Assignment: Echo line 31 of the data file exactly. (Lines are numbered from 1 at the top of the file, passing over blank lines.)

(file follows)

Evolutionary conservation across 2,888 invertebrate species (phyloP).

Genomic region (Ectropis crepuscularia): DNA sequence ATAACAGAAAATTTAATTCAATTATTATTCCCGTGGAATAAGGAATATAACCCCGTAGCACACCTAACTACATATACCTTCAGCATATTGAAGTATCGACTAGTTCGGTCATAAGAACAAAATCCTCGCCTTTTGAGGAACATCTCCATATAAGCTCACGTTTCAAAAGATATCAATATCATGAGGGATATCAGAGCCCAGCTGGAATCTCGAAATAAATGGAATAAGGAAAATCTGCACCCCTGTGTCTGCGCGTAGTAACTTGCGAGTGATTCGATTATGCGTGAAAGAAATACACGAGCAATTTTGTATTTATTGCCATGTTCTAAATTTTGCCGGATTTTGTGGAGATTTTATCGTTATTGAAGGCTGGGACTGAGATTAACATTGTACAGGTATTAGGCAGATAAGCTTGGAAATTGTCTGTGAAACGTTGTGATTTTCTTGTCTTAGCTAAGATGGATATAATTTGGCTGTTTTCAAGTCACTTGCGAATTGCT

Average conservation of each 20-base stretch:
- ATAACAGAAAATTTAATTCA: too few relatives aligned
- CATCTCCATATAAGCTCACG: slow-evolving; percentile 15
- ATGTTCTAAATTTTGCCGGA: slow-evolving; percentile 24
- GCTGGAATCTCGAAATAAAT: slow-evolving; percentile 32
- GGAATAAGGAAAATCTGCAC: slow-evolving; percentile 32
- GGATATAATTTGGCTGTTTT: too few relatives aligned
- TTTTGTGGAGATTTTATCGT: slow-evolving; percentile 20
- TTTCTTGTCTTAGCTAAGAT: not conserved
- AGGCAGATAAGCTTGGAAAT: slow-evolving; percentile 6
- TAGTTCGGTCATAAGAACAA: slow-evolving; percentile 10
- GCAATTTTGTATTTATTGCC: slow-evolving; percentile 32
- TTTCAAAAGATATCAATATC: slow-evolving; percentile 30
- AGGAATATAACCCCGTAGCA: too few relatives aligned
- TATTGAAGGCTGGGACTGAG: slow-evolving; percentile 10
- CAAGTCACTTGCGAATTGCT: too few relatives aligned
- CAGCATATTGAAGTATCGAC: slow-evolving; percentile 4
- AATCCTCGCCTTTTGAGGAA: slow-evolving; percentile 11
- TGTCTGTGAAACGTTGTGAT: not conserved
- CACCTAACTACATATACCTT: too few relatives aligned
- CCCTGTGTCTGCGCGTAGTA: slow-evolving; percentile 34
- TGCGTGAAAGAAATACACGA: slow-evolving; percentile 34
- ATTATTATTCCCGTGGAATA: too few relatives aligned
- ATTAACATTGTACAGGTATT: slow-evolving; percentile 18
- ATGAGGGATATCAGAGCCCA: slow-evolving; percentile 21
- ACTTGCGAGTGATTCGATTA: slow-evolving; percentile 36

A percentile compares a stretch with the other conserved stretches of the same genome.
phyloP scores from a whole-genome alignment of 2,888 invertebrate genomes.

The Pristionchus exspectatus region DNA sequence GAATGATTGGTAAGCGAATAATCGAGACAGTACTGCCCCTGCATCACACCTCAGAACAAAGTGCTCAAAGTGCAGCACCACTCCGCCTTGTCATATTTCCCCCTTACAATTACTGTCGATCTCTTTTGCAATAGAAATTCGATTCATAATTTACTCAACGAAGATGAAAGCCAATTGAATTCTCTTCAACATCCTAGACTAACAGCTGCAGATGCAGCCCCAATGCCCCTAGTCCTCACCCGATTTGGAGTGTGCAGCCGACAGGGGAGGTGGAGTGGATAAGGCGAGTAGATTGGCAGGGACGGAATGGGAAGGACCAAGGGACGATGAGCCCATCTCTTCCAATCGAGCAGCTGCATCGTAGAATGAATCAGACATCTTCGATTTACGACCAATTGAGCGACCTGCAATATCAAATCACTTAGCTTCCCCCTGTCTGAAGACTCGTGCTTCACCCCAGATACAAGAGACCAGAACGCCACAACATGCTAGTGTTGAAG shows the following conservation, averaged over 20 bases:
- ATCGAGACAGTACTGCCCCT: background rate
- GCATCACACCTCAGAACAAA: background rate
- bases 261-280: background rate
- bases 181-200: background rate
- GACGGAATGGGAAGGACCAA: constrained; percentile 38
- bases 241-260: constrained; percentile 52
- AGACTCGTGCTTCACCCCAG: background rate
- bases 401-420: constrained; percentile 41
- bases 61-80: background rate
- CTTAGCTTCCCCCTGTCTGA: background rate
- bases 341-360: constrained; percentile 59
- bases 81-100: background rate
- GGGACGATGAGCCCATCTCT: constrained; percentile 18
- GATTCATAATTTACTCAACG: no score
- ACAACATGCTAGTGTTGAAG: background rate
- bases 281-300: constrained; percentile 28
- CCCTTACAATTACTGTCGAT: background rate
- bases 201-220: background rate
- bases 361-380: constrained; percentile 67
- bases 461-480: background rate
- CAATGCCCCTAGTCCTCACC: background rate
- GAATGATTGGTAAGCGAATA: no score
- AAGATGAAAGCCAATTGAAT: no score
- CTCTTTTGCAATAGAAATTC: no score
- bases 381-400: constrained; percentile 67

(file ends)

The Pristionchus exspectatus region DNA sequence GAATGATTGGTAAGCGAATAATCGAGACAGTACTGCCCCTGCATCACACCTCAGAACAAAGTGCTCAAAGTGCAGCACCACTCCGCCTTGTCATATTTCCCCCTTACAATTACTGTCGATCTCTTTTGCAATAGAAATTCGATTCATAATTTACTCAACGAAGATGAAAGCCAATTGAATTCTCTTCAACATCCTAGACTAACAGCTGCAGATGCAGCCCCAATGCCCCTAGTCCTCACCCGATTTGGAGTGTGCAGCCGACAGGGGAGGTGGAGTGGATAAGGCGAGTAGATTGGCAGGGACGGAATGGGAAGGACCAAGGGACGATGAGCCCATCTCTTCCAATCGAGCAGCTGCATCGTAGAATGAATCAGACATCTTCGATTTACGACCAATTGAGCGACCTGCAATATCAAATCACTTAGCTTCCCCCTGTCTGAAGACTCGTGCTTCACCCCAGATACAAGAGACCAGAACGCCACAACATGCTAGTGTTGAAG shows the following conservation, averaged over 20 bases: